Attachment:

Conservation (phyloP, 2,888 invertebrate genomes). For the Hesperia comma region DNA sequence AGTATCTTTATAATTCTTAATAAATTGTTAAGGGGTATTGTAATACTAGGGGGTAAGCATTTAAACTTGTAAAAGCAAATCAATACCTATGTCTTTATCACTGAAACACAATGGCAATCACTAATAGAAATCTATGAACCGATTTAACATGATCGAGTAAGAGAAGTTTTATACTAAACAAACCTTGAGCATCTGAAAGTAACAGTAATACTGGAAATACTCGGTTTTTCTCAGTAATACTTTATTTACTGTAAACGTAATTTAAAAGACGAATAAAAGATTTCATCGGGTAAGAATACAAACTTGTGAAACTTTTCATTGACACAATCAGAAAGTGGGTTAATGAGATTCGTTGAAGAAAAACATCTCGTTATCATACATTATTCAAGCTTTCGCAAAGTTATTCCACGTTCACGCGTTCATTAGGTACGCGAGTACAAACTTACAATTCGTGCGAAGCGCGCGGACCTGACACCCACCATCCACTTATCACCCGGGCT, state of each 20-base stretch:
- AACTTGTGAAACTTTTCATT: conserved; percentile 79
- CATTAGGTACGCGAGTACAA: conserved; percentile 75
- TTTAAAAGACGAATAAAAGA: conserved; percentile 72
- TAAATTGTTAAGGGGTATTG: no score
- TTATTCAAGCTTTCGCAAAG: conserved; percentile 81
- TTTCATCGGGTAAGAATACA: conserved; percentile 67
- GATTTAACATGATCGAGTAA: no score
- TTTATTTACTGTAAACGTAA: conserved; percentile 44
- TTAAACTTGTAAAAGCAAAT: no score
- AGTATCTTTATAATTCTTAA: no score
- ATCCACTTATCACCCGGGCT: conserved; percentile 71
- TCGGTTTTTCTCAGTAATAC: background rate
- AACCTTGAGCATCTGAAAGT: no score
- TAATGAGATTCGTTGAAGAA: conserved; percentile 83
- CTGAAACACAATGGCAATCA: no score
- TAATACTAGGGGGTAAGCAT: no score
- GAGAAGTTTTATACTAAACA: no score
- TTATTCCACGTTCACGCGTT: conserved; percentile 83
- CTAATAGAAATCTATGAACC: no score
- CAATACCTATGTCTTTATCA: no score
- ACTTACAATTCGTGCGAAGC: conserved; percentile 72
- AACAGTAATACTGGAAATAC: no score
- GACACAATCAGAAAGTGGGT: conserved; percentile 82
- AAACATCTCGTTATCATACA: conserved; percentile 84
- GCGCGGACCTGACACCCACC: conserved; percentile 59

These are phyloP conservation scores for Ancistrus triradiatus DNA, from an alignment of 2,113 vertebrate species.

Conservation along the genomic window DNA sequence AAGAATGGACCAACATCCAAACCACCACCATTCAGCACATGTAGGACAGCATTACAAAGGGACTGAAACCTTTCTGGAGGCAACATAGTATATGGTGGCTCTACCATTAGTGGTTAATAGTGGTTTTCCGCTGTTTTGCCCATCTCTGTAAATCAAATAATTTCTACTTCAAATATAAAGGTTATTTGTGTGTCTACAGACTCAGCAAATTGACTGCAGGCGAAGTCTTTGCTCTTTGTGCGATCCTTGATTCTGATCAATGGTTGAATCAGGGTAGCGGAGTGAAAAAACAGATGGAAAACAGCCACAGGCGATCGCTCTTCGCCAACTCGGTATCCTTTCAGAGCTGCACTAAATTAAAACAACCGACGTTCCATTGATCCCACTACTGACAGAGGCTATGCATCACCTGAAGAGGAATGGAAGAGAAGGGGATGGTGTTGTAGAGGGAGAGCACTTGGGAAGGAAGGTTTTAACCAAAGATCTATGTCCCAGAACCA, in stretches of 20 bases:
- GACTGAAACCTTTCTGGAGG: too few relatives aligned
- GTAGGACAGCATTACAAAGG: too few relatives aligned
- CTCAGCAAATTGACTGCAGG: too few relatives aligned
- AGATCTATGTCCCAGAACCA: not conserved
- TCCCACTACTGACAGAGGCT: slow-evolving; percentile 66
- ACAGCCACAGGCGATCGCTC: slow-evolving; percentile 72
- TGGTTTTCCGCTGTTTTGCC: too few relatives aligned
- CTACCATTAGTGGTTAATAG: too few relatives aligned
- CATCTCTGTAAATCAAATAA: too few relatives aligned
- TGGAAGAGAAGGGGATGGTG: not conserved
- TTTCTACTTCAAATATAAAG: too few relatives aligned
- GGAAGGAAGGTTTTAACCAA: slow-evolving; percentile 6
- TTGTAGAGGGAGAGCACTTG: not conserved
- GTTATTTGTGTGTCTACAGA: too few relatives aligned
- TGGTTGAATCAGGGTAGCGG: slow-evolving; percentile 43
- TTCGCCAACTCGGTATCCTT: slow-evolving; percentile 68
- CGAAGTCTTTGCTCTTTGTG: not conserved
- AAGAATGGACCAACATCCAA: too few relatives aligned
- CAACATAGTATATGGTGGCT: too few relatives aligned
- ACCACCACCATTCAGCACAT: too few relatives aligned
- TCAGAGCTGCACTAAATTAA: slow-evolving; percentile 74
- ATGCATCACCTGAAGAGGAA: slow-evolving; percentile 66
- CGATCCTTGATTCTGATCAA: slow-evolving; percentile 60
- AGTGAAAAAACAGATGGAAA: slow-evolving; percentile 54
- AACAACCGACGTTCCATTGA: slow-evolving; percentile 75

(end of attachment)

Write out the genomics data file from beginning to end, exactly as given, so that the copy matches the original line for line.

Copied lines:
Conservation (phyloP, 2,888 invertebrate genomes). For the Hesperia comma region DNA sequence AGTATCTTTATAATTCTTAATAAATTGTTAAGGGGTATTGTAATACTAGGGGGTAAGCATTTAAACTTGTAAAAGCAAATCAATACCTATGTCTTTATCACTGAAACACAATGGCAATCACTAATAGAAATCTATGAACCGATTTAACATGATCGAGTAAGAGAAGTTTTATACTAAACAAACCTTGAGCATCTGAAAGTAACAGTAATACTGGAAATACTCGGTTTTTCTCAGTAATACTTTATTTACTGTAAACGTAATTTAAAAGACGAATAAAAGATTTCATCGGGTAAGAATACAAACTTGTGAAACTTTTCATTGACACAATCAGAAAGTGGGTTAATGAGATTCGTTGAAGAAAAACATCTCGTTATCATACATTATTCAAGCTTTCGCAAAGTTATTCCACGTTCACGCGTTCATTAGGTACGCGAGTACAAACTTACAATTCGTGCGAAGCGCGCGGACCTGACACCCACCATCCACTTATCACCCGGGCT, state of each 20-base stretch:
- AACTTGTGAAACTTTTCATT: conserved; percentile 79
- CATTAGGTACGCGAGTACAA: conserved; percentile 75
- TTTAAAAGACGAATAAAAGA: conserved; percentile 72
- TAAATTGTTAAGGGGTATTG: no score
- TTATTCAAGCTTTCGCAAAG: conserved; percentile 81
- TTTCATCGGGTAAGAATACA: conserved; percentile 67
- GATTTAACATGATCGAGTAA: no score
- TTTATTTACTGTAAACGTAA: conserved; percentile 44
- TTAAACTTGTAAAAGCAAAT: no score
- AGTATCTTTATAATTCTTAA: no score
- ATCCACTTATCACCCGGGCT: conserved; percentile 71
- TCGGTTTTTCTCAGTAATAC: background rate
- AACCTTGAGCATCTGAAAGT: no score
- TAATGAGATTCGTTGAAGAA: conserved; percentile 83
- CTGAAACACAATGGCAATCA: no score
- TAATACTAGGGGGTAAGCAT: no score
- GAGAAGTTTTATACTAAACA: no score
- TTATTCCACGTTCACGCGTT: conserved; percentile 83
- CTAATAGAAATCTATGAACC: no score
- CAATACCTATGTCTTTATCA: no score
- ACTTACAATTCGTGCGAAGC: conserved; percentile 72
- AACAGTAATACTGGAAATAC: no score
- GACACAATCAGAAAGTGGGT: conserved; percentile 82
- AAACATCTCGTTATCATACA: conserved; percentile 84
- GCGCGGACCTGACACCCACC: conserved; percentile 59

These are phyloP conservation scores for Ancistrus triradiatus DNA, from an alignment of 2,113 vertebrate species.

Conservation along the genomic window DNA sequence AAGAATGGACCAACATCCAAACCACCACCATTCAGCACATGTAGGACAGCATTACAAAGGGACTGAAACCTTTCTGGAGGCAACATAGTATATGGTGGCTCTACCATTAGTGGTTAATAGTGGTTTTCCGCTGTTTTGCCCATCTCTGTAAATCAAATAATTTCTACTTCAAATATAAAGGTTATTTGTGTGTCTACAGACTCAGCAAATTGACTGCAGGCGAAGTCTTTGCTCTTTGTGCGATCCTTGATTCTGATCAATGGTTGAATCAGGGTAGCGGAGTGAAAAAACAGATGGAAAACAGCCACAGGCGATCGCTCTTCGCCAACTCGGTATCCTTTCAGAGCTGCACTAAATTAAAACAACCGACGTTCCATTGATCCCACTACTGACAGAGGCTATGCATCACCTGAAGAGGAATGGAAGAGAAGGGGATGGTGTTGTAGAGGGAGAGCACTTGGGAAGGAAGGTTTTAACCAAAGATCTATGTCCCAGAACCA, in stretches of 20 bases:
- GACTGAAACCTTTCTGGAGG: too few relatives aligned
- GTAGGACAGCATTACAAAGG: too few relatives aligned
- CTCAGCAAATTGACTGCAGG: too few relatives aligned
- AGATCTATGTCCCAGAACCA: not conserved
- TCCCACTACTGACAGAGGCT: slow-evolving; percentile 66
- ACAGCCACAGGCGATCGCTC: slow-evolving; percentile 72
- TGGTTTTCCGCTGTTTTGCC: too few relatives aligned
- CTACCATTAGTGGTTAATAG: too few relatives aligned
- CATCTCTGTAAATCAAATAA: too few relatives aligned
- TGGAAGAGAAGGGGATGGTG: not conserved
- TTTCTACTTCAAATATAAAG: too few relatives aligned
- GGAAGGAAGGTTTTAACCAA: slow-evolving; percentile 6
- TTGTAGAGGGAGAGCACTTG: not conserved
- GTTATTTGTGTGTCTACAGA: too few relatives aligned
- TGGTTGAATCAGGGTAGCGG: slow-evolving; percentile 43
- TTCGCCAACTCGGTATCCTT: slow-evolving; percentile 68
- CGAAGTCTTTGCTCTTTGTG: not conserved
- AAGAATGGACCAACATCCAA: too few relatives aligned
- CAACATAGTATATGGTGGCT: too few relatives aligned
- ACCACCACCATTCAGCACAT: too few relatives aligned
- TCAGAGCTGCACTAAATTAA: slow-evolving; percentile 74
- ATGCATCACCTGAAGAGGAA: slow-evolving; percentile 66
- CGATCCTTGATTCTGATCAA: slow-evolving; percentile 60
- AGTGAAAAAACAGATGGAAA: slow-evolving; percentile 54
- AACAACCGACGTTCCATTGA: slow-evolving; percentile 75